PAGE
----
I once heard a saying “You can be a great mother or a great career woman, but not both at the same time.” The biggest challenge for working parents (especially single, full-time parents) is finding the balance between work, children and meeting their own needs.
Fortunately, today, businesses are becoming more open to flexible working hours and work-from-home arrangements which means that parents can squeeze in a load of washing, prepare dinner in between work calls and be available for children’s school events.
The priority about being a working parent and having happy children is trying to be as present as possible when you are with them. It doesn’t matter if the house is untidy or if the washing up is in the sink (these can be done when the children are asleep). What matters the most is that your children have good quality time with you. Part of being present is leaving your mobile phone and social media alone!
I try to be as organised at home as I possibly can – some parents may call this ‘military precision’! Children’s clothes and extra-curricular items are laid out the night before. The lunches are made the night before when I make dinner and when I cook, I do it in bulk – and freeze the leftovers into family meal portions. When I am as organised and prepared as I can be, it allows me to be more flexible and take on impromptu activities without added stress.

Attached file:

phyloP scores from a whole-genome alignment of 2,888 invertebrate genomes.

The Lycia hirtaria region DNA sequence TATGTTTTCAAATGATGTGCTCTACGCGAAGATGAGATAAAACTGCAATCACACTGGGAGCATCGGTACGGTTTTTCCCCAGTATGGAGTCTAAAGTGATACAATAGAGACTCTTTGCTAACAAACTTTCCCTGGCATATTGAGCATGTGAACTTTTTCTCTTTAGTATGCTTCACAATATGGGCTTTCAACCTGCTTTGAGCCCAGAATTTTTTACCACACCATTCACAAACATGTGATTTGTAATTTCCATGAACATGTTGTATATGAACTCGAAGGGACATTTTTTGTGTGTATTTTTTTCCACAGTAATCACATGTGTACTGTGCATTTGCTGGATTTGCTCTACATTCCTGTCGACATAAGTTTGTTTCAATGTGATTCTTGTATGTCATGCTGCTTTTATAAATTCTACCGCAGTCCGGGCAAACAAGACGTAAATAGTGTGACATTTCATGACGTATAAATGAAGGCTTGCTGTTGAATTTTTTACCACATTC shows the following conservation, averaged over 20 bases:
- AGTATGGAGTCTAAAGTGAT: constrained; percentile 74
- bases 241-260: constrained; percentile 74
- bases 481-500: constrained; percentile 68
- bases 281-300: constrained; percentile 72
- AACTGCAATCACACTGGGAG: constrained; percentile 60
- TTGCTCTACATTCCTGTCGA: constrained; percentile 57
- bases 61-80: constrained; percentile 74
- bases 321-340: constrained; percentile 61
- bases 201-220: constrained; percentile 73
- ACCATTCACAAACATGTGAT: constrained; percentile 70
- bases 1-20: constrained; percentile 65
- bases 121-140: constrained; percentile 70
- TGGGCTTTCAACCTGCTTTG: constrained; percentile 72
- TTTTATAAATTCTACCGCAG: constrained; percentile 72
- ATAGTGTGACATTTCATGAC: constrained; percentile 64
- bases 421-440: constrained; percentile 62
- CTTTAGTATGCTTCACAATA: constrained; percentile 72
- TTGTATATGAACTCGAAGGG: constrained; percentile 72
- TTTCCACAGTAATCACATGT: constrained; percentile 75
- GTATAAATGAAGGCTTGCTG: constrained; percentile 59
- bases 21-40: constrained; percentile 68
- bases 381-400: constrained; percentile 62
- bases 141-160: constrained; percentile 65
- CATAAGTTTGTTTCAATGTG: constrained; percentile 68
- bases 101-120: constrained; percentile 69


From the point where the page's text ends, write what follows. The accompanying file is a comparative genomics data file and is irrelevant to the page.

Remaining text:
Being an active listener is integral to connecting with children, to learn about their day and their feelings. Start the conversation by asking open ended questions about their day - what was the best part of their day, what exciting things did they learn and what did they play at lunchtime? Often the best time to learn about a child’s day or have uninterrupted conversations is by turning mundane times into quality time - like in the car on the way home, at family dinner time, when the kids are playing in the bath or when tucking the children into bed. It’s also nice to share your highlights of the day with your children too!
Just remember that guilt is a feeling that occurs when you have done something wrong. There isn’t anything wrong about working and providing for your children. In fact, what your children can learn from a working parent can far outweigh the challenges of working and parenting.